Less than six months after starting operations, Devgen NV, which focuses on functional genomics, has secured its first pharmaceutical partner, Janssen Pharmaceutica NV.
Ghent, Belgium-based Devgen has agreed to a drug discovery collaboration based on the model organism Caenorhabditis elegans with Janssen, a subsidiary of Johnson & Johnson, of New Brunswick, N.J.
“It is Janssen policy not to reveal details,“ said Thierry Bogaert, CEO of Devgen. “However, the partnership is an extension of an academic collaboration we have had with [Janssen] for over three years.“
Several patents have been filed as a result of the collaboration with Bogaert's laboratory at the University of Ghent.
“Last summer when we were setting up the company, we talked to Janssen,“ Bogaert told BioWorld International. “We agreed to put the collaboration on ice while Devgen was formed. We didn't want a major [collaborator] having a stake in the company because it does not help when you are trying to attract other partners. In April, we went back to Janssen and agreed to revive the relationship.“
Devgen was founded in December 1997 as a functional genomics and drug discovery company combining C. elegans genetics with biochemistry, molecular biology and high-throughput screening. It has funding of US$8.5 million from the U.K. life science venture group Abingworth Management Ltd. and the Belgian venture group GIMV. Devgen proved the power of its approach in early 1995 when, as part of the Janssen collaboration, it went from the discovery of a novel worm genetic pathway to the identification of a lead compound.
“When you look at other companies using developmental genetics as the basis of drug discovery, we have the advantage that we have got validation of our concept, and the deal with Janssen shows we are doing good stuff,“ said Bogaert.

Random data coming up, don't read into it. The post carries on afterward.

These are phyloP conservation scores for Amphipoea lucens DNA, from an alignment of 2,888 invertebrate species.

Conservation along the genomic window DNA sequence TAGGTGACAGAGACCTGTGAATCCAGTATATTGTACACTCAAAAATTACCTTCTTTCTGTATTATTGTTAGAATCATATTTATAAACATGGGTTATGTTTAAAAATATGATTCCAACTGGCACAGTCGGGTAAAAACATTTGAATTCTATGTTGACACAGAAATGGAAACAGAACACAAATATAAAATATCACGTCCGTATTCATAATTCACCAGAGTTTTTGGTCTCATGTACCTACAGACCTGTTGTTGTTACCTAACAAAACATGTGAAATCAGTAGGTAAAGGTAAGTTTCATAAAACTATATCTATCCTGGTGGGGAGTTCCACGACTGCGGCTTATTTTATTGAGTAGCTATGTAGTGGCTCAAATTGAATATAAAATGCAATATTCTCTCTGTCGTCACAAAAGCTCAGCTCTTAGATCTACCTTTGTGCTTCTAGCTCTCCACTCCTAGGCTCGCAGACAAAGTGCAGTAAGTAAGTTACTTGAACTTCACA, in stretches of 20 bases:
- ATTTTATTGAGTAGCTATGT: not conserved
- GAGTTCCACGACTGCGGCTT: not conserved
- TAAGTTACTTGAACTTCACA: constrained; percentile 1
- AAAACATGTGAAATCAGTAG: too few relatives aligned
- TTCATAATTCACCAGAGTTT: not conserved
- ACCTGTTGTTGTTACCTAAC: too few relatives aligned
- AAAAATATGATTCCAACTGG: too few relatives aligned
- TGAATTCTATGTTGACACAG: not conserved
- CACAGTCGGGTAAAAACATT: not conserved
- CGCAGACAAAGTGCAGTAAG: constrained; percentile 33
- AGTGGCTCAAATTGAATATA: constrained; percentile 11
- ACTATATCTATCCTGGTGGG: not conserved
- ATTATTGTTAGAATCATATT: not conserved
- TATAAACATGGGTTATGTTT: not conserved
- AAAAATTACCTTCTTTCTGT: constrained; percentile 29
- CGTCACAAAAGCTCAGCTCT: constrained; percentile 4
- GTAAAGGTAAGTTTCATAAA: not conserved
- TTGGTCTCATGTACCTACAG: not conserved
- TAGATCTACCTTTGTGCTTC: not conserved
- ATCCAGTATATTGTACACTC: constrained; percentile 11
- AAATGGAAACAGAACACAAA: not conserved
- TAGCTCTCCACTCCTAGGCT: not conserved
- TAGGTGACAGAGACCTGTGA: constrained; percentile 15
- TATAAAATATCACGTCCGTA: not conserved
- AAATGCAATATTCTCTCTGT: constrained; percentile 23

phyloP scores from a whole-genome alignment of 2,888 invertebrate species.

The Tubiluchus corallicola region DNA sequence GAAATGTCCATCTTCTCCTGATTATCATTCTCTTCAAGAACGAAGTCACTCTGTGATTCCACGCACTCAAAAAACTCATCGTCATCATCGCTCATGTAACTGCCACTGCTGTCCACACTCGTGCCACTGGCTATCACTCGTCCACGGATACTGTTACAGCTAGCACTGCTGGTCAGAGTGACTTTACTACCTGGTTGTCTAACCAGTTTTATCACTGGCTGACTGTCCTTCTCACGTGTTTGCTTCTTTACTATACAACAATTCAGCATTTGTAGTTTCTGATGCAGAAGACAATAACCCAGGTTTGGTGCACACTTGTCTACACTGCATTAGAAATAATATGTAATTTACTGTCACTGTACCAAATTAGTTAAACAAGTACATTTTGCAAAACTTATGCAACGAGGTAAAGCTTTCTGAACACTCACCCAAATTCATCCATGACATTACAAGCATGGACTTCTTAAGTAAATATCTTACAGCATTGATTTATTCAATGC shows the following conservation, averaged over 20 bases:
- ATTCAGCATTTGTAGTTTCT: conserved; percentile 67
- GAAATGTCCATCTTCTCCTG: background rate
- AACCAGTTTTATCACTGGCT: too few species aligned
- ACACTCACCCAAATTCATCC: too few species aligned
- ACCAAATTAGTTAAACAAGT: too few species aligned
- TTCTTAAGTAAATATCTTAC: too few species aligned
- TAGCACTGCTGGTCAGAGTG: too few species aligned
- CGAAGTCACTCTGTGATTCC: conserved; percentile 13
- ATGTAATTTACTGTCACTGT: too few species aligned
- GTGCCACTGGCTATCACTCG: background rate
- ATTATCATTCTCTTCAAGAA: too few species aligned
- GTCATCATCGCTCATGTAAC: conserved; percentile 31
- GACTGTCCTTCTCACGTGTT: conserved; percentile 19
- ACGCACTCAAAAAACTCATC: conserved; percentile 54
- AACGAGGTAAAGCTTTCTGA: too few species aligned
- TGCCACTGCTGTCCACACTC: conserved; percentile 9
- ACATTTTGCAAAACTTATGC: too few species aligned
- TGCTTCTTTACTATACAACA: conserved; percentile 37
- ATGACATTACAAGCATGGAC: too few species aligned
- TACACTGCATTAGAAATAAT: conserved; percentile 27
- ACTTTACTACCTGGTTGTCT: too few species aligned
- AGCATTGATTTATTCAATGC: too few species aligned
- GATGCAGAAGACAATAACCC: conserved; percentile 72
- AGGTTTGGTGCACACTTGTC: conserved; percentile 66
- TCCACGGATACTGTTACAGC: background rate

Devgen's approach involves determining the function of genes, assigning these genes to pathways and then identifying the key switches in these pathways. The technique cannot be applied to humans or to other model organisms such as mice because it requires experimental animals to be grown in vast numbers, to have short generation times and to be amenable to rapid and detailed phenotype analysis.
While C. elegans is a suitable subject for this approach, the question remains of whether it is sufficiently similar to be used to identify human molecular switches and the drugs that act upon them. Devgen believes man is genetically a “fourfold worm.“
All genes and pathways shown to be important in cell, developmental and disease biology have been found to be conserved between worm and man. As a consequence human genes can be readily inserted into the worm genome, functionally replacing worm genes - even in complex cell and signal transduction pathways. Conversely, worm genes can be used to trigger specific biochemical processes in human cells.
Compounds that are pharmacologically active in man also act on structurally and functionally related targets in C. elegans. Worms in which the target endogenous worm gene is replaced by its human homologue provide compound screens with complex in vivo endpoints.
Bogaert said Devgen is investing significant resources in the automation of its techniques. The company is talking to other potential partners and adding value by way of its in-house discovery programs. It also is focusing on disease areas that require intervention in signaling processes between the cell surface and the cytoskeleton. These include pathologies related to cell motility and cell shape - for example, neuronal degeneration; pathologies related to apoptosis (programmed cell death), such as cancer and inflammation; and autosomal dominant polycystic kidney disease.
Devgen intends to improve existing therapies. It has singled out compounds with proven therapeutic effects and dose-limiting side effects, or unknown modes of action, and will use C. elegans to determine their biochemical pathways. Further, the company plans to use the C. elegans system to link the chemical structure of a compound to its biological activity. *